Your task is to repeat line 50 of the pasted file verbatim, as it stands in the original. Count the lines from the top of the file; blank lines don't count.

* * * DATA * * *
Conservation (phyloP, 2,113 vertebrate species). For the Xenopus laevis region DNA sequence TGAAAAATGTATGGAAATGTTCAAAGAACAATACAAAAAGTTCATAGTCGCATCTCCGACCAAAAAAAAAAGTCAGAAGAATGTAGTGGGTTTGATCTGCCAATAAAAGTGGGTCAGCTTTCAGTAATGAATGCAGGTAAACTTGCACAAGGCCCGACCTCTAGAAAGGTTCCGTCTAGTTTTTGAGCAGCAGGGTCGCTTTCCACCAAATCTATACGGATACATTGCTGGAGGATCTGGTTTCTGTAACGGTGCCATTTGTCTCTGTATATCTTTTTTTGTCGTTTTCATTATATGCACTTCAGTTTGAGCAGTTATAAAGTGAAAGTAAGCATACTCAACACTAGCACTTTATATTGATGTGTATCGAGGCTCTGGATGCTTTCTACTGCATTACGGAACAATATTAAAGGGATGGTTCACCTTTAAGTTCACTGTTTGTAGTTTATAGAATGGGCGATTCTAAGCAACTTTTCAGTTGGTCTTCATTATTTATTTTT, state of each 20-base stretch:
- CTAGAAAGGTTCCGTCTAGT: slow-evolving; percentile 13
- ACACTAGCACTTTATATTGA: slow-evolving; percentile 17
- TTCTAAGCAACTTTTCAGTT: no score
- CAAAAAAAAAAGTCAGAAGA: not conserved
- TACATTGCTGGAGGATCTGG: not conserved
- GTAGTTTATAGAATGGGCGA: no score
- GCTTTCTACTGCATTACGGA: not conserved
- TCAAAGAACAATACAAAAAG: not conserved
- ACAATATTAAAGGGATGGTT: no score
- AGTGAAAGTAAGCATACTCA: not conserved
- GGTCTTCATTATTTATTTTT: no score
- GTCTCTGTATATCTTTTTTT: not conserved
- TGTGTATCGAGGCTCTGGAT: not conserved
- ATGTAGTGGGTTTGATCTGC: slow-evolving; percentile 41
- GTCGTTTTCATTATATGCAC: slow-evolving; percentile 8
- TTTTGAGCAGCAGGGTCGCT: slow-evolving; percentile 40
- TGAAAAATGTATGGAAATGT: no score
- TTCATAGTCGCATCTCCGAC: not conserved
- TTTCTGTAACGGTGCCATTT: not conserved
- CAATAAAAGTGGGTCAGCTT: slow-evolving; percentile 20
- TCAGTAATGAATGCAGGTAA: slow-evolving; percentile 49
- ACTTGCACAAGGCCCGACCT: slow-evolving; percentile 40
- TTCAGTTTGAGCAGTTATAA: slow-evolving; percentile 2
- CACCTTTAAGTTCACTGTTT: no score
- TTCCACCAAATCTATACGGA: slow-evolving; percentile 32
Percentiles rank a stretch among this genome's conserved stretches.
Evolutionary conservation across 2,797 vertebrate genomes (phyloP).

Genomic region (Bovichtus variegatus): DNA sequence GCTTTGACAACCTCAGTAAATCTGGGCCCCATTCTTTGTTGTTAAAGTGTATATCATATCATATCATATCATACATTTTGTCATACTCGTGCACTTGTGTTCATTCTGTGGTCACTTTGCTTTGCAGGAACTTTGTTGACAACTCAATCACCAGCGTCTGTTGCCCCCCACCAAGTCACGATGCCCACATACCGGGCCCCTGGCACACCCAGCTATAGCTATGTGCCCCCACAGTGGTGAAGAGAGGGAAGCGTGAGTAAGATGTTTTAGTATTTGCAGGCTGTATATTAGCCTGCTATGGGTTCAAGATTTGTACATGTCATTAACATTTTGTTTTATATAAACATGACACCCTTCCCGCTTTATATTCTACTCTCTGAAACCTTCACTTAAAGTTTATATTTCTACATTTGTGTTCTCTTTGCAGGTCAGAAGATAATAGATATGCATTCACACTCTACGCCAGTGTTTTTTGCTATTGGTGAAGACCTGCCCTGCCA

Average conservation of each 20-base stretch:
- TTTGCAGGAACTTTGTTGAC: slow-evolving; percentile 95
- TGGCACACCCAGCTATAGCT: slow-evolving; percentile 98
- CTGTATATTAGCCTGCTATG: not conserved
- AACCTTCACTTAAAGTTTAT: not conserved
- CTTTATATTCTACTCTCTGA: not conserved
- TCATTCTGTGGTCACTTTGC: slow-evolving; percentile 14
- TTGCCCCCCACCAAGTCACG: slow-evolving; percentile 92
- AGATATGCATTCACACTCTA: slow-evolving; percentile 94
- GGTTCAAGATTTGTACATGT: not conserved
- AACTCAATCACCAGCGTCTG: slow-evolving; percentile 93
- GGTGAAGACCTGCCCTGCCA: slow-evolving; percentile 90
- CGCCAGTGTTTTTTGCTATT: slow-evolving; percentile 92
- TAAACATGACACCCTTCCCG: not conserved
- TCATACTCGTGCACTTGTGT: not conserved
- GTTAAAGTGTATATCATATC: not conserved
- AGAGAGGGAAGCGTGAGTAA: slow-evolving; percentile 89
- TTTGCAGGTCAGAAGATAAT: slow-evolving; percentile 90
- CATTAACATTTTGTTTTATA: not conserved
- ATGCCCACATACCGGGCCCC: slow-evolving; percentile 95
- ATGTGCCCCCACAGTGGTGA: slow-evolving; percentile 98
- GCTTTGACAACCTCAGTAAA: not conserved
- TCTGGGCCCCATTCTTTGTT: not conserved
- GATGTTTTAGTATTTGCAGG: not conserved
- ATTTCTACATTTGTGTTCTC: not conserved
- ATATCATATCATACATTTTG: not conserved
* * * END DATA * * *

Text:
- ATGTGCCCCCACAGTGGTGA: slow-evolving; percentile 98